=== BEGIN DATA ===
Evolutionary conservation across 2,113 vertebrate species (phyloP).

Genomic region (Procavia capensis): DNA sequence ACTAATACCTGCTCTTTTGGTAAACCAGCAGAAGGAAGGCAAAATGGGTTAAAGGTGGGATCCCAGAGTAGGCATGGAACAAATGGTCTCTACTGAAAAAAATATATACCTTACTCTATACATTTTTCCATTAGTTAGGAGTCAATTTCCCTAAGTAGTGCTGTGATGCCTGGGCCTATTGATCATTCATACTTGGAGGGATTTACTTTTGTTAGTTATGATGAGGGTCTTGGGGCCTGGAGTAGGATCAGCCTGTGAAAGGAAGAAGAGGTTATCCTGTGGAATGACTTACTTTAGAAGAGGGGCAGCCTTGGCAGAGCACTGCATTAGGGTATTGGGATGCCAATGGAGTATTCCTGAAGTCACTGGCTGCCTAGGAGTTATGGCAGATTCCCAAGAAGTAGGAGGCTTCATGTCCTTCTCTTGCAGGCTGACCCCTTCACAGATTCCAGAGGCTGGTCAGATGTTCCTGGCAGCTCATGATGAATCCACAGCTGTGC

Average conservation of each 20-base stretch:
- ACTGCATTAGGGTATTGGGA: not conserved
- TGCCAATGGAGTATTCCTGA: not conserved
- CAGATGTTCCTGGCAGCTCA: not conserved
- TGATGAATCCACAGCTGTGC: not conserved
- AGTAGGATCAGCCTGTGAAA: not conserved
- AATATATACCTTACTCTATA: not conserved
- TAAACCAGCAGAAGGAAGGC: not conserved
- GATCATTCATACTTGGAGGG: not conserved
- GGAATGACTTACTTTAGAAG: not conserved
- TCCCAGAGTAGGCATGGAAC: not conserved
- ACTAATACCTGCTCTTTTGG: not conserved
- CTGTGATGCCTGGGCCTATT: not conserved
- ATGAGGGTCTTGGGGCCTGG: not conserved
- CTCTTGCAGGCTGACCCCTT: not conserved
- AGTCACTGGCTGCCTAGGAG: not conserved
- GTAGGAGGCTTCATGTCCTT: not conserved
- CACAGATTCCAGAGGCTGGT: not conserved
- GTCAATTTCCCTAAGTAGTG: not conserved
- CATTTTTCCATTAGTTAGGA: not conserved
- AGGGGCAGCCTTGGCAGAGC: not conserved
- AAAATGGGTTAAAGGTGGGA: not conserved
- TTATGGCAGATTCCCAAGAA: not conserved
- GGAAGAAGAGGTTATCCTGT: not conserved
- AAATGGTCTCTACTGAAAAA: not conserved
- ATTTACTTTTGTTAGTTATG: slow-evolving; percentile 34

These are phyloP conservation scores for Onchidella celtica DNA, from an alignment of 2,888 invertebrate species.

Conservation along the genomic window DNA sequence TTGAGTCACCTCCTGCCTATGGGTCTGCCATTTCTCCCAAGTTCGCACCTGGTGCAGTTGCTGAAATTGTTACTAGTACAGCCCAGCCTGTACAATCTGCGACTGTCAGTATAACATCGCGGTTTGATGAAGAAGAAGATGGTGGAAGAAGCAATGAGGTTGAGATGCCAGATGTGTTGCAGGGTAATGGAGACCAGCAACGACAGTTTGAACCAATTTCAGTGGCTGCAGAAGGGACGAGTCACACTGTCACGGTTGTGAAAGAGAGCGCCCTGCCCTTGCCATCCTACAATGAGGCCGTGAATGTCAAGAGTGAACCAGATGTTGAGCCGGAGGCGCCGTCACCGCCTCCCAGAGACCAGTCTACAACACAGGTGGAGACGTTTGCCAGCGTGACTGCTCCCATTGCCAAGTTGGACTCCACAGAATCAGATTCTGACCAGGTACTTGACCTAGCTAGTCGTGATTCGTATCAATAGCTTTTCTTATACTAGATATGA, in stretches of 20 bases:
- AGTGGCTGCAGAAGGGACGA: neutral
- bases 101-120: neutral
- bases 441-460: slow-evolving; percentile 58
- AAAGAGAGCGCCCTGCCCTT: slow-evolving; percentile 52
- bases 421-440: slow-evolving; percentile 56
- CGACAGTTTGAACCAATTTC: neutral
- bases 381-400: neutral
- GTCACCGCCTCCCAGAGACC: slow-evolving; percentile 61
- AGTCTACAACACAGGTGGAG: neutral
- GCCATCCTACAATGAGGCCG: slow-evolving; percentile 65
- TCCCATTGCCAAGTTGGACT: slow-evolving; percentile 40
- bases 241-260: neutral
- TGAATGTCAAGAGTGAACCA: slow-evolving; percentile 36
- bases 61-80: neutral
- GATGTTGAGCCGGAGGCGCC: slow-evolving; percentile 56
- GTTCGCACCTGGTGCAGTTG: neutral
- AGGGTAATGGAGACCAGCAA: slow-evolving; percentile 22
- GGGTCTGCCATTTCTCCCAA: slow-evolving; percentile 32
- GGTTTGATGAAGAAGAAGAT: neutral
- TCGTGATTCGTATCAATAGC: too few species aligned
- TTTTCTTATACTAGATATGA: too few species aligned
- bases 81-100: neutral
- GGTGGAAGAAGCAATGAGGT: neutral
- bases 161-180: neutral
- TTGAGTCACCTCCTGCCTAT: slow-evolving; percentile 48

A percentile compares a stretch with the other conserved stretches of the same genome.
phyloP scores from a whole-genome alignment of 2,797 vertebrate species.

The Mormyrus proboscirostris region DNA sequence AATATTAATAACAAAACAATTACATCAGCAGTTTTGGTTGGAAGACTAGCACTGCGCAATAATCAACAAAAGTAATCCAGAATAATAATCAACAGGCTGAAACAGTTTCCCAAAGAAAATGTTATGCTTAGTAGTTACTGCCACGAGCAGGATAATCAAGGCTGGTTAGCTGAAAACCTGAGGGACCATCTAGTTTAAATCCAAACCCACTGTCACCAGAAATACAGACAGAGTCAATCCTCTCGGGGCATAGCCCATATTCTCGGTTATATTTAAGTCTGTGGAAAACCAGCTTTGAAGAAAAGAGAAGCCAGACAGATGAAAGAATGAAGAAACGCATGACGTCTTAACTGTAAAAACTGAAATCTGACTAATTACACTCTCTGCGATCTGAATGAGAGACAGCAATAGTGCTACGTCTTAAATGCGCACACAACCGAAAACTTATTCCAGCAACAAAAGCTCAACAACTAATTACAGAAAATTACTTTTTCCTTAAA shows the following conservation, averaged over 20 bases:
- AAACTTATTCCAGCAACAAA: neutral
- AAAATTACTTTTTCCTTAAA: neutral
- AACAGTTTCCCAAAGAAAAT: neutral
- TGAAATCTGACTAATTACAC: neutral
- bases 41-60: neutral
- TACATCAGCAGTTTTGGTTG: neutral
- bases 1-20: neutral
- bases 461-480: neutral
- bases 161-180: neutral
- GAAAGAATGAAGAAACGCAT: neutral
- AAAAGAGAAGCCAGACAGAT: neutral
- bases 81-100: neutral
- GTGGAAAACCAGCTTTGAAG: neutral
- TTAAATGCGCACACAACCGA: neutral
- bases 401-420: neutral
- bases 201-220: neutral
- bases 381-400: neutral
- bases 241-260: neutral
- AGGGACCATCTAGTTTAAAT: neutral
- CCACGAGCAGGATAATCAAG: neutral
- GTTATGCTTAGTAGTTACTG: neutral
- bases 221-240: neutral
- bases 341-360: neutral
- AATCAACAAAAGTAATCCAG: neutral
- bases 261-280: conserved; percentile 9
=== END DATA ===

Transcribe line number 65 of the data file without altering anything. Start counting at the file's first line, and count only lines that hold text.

- bases 1-20: neutral